By Chi Yvonne Leina
Sunday, June 5, 2011
Cameroon has pledged to reduce its maternal deaths by 75 percent from 1990 levels, but compared with that year, more women are now dying. Last year the government joined a regional campaign to accelerate progress on this key development goal.
BAMENDA, Cameroon (WOMENSENEWS)--Ngwa Amos, who earns a living by taxiing people from town to town on his motorbike, is now a single father of four.
His wife died in labor on a recent morning at the Bamenda General Hospital in northwestern Cameroon.
He says the hospital staff asked him to go and bring money for his wife to be operated on because she needed a Caesarian section. He spent two hours searching for money to borrow for the operation, he says.
The midwife in charge of the delivery says the baby couldn't be born normally because it was breech, or feet-first, in the birth canal. Neither Amos nor his wife knew this because they couldn't afford antenatal care for the last three months of the pregnancy. The couple also couldn't afford a Caesarian section.
Bih Sylvia, a nurse at the hospital, says the hospital has incurred enormous losses in the past for taking on emergency cases without payment so patients are obliged to pay upfront.
When Amos returned to the hospital, he could no longer hear sounds of his wife in labor.
"I thought the baby had been born," he says. "I am shocked to be informed now that she and the baby passed away 30 minutes ago."
The African Union, along with government and nongovernmental organizations, have pledged to reduce maternal deaths in this region, but Cameroon is moving further from that goal.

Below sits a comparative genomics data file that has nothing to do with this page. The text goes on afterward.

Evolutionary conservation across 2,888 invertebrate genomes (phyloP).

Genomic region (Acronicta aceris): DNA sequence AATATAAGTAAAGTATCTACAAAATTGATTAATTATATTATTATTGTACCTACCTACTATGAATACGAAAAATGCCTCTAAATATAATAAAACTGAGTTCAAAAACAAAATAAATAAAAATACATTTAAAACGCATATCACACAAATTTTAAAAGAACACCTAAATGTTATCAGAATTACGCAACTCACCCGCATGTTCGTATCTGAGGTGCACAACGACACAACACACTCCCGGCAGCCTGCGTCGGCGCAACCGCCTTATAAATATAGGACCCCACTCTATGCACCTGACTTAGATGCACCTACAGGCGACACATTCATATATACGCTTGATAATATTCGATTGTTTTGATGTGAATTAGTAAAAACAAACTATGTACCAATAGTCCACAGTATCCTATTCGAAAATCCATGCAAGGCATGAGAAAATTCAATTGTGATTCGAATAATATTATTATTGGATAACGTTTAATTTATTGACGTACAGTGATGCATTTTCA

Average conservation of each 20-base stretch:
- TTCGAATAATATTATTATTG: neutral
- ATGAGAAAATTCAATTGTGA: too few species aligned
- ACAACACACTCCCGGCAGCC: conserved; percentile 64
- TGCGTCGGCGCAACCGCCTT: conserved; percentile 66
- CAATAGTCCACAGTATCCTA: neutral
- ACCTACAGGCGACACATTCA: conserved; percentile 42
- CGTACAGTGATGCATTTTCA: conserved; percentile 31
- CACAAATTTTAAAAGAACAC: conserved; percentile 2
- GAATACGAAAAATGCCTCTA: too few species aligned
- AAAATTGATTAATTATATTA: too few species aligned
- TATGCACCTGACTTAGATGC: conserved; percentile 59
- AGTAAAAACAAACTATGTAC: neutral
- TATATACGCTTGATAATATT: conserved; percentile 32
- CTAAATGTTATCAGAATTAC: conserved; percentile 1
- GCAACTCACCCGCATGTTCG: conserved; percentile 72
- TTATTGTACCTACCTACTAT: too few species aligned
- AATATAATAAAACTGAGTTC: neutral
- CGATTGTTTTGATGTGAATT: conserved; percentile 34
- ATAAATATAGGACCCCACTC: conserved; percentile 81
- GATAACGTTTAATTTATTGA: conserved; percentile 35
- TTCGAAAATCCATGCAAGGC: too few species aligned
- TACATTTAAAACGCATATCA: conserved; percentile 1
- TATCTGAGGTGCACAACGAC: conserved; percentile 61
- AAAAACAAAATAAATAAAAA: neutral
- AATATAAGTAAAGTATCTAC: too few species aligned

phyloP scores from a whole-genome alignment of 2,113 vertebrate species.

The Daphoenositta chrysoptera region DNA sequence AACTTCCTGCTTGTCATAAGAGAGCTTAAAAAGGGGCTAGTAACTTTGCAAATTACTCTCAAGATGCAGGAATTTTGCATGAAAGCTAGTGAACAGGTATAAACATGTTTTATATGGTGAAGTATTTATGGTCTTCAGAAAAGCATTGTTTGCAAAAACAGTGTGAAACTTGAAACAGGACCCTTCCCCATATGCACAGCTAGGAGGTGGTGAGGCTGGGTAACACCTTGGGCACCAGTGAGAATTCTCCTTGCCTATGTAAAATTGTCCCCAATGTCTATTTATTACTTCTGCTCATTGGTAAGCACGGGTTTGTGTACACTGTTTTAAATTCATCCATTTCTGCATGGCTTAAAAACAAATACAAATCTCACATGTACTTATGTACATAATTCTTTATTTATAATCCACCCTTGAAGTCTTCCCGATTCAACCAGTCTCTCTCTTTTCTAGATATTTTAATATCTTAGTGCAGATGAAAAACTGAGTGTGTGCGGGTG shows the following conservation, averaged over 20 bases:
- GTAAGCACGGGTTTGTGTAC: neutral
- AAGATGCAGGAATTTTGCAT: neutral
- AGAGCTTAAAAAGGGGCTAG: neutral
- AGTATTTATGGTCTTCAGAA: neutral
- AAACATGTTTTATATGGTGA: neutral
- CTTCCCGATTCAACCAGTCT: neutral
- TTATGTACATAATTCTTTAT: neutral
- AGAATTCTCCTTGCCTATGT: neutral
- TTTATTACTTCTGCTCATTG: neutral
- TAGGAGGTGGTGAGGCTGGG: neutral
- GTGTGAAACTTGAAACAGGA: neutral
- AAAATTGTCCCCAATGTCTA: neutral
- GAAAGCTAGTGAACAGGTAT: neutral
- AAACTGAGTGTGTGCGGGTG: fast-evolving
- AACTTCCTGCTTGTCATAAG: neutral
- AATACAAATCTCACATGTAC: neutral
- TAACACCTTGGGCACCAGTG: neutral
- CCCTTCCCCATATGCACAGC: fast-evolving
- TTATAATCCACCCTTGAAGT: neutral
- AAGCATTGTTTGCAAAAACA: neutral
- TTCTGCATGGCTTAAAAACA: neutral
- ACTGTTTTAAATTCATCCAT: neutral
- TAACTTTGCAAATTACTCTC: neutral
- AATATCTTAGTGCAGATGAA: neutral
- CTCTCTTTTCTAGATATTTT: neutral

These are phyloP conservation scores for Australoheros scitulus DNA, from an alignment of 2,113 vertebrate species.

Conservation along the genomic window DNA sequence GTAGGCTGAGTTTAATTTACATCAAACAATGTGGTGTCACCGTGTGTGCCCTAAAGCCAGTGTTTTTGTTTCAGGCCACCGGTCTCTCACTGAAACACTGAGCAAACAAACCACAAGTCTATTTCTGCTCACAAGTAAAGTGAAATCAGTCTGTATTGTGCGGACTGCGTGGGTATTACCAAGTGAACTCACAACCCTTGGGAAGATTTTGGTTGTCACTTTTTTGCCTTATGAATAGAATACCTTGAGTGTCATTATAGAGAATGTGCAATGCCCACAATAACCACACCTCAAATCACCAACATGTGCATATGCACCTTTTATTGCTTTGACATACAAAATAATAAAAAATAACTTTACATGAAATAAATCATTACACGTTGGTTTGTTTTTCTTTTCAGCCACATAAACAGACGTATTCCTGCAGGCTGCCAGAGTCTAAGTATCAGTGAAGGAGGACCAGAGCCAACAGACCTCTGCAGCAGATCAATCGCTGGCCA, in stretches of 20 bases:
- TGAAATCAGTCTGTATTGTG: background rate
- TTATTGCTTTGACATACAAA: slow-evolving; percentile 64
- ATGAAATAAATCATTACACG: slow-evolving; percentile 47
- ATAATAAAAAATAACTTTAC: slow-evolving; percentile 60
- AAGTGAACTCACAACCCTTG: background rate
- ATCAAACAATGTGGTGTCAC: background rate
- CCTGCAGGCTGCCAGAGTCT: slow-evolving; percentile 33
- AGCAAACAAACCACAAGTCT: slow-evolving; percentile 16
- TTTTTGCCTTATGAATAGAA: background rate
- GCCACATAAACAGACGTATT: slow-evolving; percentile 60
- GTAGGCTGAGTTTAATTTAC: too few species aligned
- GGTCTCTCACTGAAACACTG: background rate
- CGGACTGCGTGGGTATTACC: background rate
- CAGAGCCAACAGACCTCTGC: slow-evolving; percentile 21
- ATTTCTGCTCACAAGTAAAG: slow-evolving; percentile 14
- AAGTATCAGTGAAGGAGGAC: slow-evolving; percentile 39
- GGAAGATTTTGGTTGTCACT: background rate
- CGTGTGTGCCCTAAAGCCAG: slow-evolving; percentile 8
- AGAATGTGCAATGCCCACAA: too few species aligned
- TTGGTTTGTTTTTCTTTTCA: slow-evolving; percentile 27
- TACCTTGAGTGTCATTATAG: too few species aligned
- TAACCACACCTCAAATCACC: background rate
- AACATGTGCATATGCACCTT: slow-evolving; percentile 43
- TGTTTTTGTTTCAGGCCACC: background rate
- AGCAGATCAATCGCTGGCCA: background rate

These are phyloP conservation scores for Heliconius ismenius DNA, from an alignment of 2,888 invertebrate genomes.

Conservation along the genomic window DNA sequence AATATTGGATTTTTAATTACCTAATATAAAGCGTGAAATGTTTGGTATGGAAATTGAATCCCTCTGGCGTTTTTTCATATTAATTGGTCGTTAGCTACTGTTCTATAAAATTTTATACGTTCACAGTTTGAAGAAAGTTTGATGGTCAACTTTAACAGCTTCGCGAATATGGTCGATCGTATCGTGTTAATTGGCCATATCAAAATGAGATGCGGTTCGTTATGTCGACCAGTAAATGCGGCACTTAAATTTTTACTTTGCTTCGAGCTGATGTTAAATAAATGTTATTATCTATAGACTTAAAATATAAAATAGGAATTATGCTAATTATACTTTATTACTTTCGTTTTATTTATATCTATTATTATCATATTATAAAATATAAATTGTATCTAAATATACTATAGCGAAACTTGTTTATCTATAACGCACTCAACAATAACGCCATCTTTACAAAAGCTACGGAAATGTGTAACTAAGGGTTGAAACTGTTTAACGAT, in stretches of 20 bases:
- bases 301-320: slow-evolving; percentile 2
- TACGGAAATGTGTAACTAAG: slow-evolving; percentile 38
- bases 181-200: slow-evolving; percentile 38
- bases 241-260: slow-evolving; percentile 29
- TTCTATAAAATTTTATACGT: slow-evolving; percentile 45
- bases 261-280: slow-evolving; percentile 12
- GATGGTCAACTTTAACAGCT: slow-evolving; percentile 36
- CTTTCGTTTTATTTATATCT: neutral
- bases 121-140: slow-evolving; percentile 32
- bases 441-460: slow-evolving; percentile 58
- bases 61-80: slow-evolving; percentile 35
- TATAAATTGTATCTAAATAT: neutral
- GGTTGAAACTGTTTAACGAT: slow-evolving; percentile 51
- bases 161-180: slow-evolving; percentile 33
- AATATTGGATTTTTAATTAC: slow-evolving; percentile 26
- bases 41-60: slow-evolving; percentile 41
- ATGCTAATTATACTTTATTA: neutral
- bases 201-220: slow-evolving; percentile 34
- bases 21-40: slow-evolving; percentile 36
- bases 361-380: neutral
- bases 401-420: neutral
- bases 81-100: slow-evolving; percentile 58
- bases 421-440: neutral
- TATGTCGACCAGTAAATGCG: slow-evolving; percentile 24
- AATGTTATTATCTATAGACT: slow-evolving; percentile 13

Goal No. 5 of the Millennium Development Goals – a U.N. initiative agreed to by countries around the world – aims to reduce maternal deaths by 75 percent by 2015.
Cameroon's maternal mortality rate was 550 deaths for every 100,000 births in 1990 – the reference year for the goals. Since then, the key figure has risen to 1,000 deaths, according to the latest U.N. statistics.
About 9,000 women die during childbirth every year in Cameroon, the Ministry of Public Health reported in 2010.
Amid the worsening outlook for pregnant women, health officials say they are determined to curb the number of women who die during childbirth before 2015.
They say the government is training and employing more health personnel and improving the working conditions of those already working in the industry in order to meet this goal.
The African Union launched in 2009 the Campaign on Accelerated Reduction of Maternal Mortality in Africa, which Cameroon's government launched on a national scale last year.
Cameroon has also increased its budgetary allocation to health care to about 5.6 percent, but that's still far below the 15-percent minimum agreed to by African Union members in a 2001 declaration.
Eighty percent of maternal deaths are preventable and could be avoided with access to essential maternity and basic health care services, according to UNICEF.
Cameroon's government attributes its maternal mortality problem to the absence of adequate maternal care before, during and after pregnancy.
One reason for this absence is poverty, as many families can't afford to pay for the care they need. More than 30 percent of the population lives below the international poverty line of $1.25 per day, according to UNICEF.
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